In the modern age of technology it is not uncommon to come home after a long day at work or school and blow off steam by reading an e-book or watching television. Lately, however, scientists have been cautioning against using light-emitting devices before bed. Why? The light from our devices is “short-wavelength-enriched,” meaning it has a higher concentration of blue light than natural light—and blue light affects levels of the sleep-inducing hormone melatonin more than any other wavelength.Changes in sleep patterns can in turn shift the body’s natural clock, known as its circadian rhythm. Recent studies have shown that shifts in this clock can have devastating health effects because it controls not only our wakefulness but also individual clocks that dictate function in the body’s organs. In other words, stressors that affect our circadian clocks, such as blue-light exposure, can have much more serious consequences than originally thought.To discuss the growing concern Scientific American MIND consulted with Thomas Jefferson University neuroscientist George Brainard, who was among the first researchers to investigate how different wavelengths of light affect the release of melatonin, and Harvard University neuroscientist Anne-Marie Chang, who recently discovered that the effects of light-emitting devices on circadian systems extend beyond evening and into the following morning......READ MORE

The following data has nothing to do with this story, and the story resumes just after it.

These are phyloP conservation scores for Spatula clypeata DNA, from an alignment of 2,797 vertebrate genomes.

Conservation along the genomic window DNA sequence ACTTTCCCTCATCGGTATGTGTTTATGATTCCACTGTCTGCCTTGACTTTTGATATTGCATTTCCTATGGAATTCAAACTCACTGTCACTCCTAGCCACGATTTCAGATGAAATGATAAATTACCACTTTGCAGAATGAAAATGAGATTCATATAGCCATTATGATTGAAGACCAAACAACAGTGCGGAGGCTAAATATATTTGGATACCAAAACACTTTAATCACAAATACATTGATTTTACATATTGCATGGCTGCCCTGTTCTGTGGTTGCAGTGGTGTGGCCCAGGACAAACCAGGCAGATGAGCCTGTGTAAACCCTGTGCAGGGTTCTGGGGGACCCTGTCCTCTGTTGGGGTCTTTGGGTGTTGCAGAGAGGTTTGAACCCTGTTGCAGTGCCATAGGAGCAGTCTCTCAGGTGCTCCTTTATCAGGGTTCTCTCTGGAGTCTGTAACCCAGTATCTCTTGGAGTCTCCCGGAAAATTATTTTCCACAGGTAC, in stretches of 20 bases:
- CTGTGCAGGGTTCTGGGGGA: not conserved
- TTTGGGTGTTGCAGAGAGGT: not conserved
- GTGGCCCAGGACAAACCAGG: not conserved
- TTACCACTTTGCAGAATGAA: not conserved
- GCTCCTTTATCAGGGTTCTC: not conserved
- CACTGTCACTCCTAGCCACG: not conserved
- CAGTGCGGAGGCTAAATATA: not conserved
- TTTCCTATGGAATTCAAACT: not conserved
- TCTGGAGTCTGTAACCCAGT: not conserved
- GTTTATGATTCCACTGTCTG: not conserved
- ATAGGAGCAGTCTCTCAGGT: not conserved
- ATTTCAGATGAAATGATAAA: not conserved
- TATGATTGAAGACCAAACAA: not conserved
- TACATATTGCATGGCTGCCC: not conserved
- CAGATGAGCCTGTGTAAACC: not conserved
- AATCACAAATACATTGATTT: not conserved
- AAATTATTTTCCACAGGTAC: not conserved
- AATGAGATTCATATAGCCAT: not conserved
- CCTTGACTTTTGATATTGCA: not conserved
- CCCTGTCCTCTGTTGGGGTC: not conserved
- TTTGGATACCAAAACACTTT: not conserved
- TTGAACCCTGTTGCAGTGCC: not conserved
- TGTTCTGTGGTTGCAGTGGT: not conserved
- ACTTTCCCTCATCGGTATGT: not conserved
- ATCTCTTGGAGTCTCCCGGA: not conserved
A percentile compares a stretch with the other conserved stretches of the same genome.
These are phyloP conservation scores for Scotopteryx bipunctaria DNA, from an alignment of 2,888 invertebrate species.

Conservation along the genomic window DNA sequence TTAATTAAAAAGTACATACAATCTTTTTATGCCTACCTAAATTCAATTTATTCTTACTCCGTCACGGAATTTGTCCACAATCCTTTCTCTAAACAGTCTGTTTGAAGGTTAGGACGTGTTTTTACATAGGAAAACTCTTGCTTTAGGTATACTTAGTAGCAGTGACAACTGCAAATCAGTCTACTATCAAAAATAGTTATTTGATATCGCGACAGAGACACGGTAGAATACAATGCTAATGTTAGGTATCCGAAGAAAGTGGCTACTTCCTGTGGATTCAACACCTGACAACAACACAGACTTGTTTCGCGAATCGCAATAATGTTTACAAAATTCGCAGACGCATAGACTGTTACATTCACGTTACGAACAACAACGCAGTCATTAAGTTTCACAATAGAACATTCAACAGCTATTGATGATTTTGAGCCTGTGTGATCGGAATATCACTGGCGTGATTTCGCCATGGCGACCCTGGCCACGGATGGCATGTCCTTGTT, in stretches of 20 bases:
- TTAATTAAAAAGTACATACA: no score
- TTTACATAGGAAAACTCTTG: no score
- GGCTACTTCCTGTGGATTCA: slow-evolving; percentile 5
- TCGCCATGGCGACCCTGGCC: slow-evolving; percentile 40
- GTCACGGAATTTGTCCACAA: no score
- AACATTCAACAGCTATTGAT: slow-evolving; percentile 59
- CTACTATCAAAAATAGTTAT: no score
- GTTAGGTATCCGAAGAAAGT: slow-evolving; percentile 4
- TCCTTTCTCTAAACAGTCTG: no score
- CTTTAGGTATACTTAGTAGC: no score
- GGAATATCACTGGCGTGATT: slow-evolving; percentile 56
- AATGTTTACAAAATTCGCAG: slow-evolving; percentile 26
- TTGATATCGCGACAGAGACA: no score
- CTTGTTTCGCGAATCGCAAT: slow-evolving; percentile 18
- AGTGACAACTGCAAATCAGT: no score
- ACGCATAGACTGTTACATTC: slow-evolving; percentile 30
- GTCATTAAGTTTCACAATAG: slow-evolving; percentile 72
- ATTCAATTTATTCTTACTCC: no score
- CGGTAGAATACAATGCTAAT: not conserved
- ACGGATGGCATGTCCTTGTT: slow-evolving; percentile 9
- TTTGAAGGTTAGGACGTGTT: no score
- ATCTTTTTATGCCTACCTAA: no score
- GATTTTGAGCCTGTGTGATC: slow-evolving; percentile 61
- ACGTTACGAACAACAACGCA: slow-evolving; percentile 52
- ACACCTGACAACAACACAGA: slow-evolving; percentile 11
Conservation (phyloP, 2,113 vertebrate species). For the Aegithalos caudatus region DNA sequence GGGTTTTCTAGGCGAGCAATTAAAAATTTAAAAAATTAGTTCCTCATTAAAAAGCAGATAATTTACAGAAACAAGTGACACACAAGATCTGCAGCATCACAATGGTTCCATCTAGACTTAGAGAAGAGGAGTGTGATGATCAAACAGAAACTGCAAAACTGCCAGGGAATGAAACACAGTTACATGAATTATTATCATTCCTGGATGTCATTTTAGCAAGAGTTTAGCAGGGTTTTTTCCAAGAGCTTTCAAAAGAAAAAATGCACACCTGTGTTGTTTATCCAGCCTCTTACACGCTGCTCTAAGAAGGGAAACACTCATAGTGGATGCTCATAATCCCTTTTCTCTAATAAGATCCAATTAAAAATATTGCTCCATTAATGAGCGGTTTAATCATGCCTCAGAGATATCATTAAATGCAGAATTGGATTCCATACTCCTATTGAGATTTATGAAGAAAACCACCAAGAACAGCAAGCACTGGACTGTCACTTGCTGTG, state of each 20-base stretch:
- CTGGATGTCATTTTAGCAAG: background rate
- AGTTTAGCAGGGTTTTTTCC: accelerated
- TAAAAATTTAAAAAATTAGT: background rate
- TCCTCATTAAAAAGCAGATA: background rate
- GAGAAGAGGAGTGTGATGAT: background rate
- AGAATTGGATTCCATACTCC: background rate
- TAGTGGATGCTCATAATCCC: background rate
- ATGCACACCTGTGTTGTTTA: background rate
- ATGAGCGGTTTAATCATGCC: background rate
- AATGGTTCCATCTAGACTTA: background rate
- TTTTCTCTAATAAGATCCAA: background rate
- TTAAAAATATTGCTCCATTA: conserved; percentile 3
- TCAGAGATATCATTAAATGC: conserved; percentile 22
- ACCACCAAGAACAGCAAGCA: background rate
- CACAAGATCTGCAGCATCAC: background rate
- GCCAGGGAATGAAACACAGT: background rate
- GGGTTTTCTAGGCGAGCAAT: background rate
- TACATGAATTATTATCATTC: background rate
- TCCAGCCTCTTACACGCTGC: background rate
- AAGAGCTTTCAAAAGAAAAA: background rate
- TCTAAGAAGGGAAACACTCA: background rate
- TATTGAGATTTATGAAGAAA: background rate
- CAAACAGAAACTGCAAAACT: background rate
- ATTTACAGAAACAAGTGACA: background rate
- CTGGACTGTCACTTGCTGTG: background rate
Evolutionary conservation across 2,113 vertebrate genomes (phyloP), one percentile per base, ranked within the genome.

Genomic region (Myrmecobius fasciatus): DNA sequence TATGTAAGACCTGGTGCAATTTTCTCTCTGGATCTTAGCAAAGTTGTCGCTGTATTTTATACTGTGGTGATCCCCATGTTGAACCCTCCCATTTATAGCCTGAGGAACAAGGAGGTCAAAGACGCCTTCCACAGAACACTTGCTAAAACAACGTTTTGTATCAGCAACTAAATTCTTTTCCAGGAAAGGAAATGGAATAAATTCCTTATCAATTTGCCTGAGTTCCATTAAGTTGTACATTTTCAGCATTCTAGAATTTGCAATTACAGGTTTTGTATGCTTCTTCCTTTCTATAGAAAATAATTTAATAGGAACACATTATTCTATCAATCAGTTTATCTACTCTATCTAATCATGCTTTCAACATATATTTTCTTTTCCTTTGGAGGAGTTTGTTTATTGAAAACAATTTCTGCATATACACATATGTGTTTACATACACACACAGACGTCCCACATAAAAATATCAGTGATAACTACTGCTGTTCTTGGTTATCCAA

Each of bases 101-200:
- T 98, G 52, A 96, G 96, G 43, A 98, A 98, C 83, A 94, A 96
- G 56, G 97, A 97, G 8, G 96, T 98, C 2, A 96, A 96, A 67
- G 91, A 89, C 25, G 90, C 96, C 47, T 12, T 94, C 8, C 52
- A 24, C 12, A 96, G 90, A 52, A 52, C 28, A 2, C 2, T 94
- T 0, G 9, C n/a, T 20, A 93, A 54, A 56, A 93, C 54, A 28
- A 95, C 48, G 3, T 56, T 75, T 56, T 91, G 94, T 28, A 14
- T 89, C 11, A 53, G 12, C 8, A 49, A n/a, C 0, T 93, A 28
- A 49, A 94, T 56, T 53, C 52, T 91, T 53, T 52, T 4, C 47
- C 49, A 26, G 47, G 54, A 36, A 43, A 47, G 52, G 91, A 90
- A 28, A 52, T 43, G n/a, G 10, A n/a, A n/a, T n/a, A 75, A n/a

Q&A: Why Is Blue Light before Bedtime Bad for Sleep?
Two neuroscientists discuss how blue light negatively affects health and sleep patterns